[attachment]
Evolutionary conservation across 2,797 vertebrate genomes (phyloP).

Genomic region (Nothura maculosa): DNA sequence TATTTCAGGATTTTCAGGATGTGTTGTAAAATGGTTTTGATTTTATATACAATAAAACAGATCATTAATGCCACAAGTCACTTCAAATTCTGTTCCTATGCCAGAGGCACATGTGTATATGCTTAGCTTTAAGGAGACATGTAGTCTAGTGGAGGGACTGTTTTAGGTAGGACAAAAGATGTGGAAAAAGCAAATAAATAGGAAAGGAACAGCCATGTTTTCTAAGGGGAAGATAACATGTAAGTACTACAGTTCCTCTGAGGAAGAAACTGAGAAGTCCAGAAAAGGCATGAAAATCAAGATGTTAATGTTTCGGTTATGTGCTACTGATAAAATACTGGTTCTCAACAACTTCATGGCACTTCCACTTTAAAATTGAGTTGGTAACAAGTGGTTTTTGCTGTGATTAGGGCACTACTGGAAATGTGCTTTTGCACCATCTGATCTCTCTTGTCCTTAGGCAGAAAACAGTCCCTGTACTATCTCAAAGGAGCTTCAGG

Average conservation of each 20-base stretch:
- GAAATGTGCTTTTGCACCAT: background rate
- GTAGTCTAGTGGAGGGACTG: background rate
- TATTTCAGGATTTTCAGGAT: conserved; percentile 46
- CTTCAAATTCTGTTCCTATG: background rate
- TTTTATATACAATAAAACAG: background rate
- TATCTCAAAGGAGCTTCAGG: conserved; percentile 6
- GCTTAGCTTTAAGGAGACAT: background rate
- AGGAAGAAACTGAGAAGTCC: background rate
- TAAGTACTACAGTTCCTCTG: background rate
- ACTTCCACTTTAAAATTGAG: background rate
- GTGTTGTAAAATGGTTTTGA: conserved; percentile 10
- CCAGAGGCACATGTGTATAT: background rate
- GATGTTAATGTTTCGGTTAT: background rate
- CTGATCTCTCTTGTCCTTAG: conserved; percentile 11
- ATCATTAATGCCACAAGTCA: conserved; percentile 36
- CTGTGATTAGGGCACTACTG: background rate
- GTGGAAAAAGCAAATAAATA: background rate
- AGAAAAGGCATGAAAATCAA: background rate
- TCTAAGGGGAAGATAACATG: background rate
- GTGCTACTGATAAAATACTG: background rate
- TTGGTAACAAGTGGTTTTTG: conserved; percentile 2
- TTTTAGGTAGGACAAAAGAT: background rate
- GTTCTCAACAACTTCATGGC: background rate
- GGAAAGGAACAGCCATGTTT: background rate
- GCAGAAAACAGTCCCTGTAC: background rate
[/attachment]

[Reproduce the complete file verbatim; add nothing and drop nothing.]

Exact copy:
Evolutionary conservation across 2,797 vertebrate genomes (phyloP).

Genomic region (Nothura maculosa): DNA sequence TATTTCAGGATTTTCAGGATGTGTTGTAAAATGGTTTTGATTTTATATACAATAAAACAGATCATTAATGCCACAAGTCACTTCAAATTCTGTTCCTATGCCAGAGGCACATGTGTATATGCTTAGCTTTAAGGAGACATGTAGTCTAGTGGAGGGACTGTTTTAGGTAGGACAAAAGATGTGGAAAAAGCAAATAAATAGGAAAGGAACAGCCATGTTTTCTAAGGGGAAGATAACATGTAAGTACTACAGTTCCTCTGAGGAAGAAACTGAGAAGTCCAGAAAAGGCATGAAAATCAAGATGTTAATGTTTCGGTTATGTGCTACTGATAAAATACTGGTTCTCAACAACTTCATGGCACTTCCACTTTAAAATTGAGTTGGTAACAAGTGGTTTTTGCTGTGATTAGGGCACTACTGGAAATGTGCTTTTGCACCATCTGATCTCTCTTGTCCTTAGGCAGAAAACAGTCCCTGTACTATCTCAAAGGAGCTTCAGG

Average conservation of each 20-base stretch:
- GAAATGTGCTTTTGCACCAT: background rate
- GTAGTCTAGTGGAGGGACTG: background rate
- TATTTCAGGATTTTCAGGAT: conserved; percentile 46
- CTTCAAATTCTGTTCCTATG: background rate
- TTTTATATACAATAAAACAG: background rate
- TATCTCAAAGGAGCTTCAGG: conserved; percentile 6
- GCTTAGCTTTAAGGAGACAT: background rate
- AGGAAGAAACTGAGAAGTCC: background rate
- TAAGTACTACAGTTCCTCTG: background rate
- ACTTCCACTTTAAAATTGAG: background rate
- GTGTTGTAAAATGGTTTTGA: conserved; percentile 10
- CCAGAGGCACATGTGTATAT: background rate
- GATGTTAATGTTTCGGTTAT: background rate
- CTGATCTCTCTTGTCCTTAG: conserved; percentile 11
- ATCATTAATGCCACAAGTCA: conserved; percentile 36
- CTGTGATTAGGGCACTACTG: background rate
- GTGGAAAAAGCAAATAAATA: background rate
- AGAAAAGGCATGAAAATCAA: background rate
- TCTAAGGGGAAGATAACATG: background rate
- GTGCTACTGATAAAATACTG: background rate
- TTGGTAACAAGTGGTTTTTG: conserved; percentile 2
- TTTTAGGTAGGACAAAAGAT: background rate
- GTTCTCAACAACTTCATGGC: background rate
- GGAAAGGAACAGCCATGTTT: background rate
- GCAGAAAACAGTCCCTGTAC: background rate